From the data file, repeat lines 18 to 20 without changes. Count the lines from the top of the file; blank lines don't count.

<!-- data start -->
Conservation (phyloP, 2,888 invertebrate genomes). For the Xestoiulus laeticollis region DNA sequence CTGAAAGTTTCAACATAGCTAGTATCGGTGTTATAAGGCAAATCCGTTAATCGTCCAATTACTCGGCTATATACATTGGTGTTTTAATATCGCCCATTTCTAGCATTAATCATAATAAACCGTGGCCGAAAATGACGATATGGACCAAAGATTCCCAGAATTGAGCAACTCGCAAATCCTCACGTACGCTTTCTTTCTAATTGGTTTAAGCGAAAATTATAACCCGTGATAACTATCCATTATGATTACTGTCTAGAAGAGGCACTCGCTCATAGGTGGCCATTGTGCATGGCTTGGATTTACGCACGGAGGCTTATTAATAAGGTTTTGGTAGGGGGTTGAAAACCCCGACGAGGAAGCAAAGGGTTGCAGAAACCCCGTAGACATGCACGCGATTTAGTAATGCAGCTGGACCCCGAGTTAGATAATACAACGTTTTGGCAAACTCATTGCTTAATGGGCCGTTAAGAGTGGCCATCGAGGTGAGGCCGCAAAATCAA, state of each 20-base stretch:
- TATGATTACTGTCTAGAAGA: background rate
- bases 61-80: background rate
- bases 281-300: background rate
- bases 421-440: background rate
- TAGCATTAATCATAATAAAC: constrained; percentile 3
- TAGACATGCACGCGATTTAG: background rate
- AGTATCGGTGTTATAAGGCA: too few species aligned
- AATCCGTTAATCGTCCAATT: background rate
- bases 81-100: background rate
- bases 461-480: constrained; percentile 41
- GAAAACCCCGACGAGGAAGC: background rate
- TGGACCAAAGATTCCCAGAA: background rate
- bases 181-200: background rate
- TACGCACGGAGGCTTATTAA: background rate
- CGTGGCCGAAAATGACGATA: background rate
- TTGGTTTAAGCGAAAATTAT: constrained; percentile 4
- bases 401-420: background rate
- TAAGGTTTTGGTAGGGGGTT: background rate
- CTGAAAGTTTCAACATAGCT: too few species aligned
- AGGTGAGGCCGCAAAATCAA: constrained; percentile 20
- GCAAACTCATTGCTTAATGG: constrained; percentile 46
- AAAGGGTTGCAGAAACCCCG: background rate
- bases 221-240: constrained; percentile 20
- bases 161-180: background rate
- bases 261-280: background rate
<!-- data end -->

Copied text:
- bases 401-420: background rate
- TAAGGTTTTGGTAGGGGGTT: background rate
- CTGAAAGTTTCAACATAGCT: too few species aligned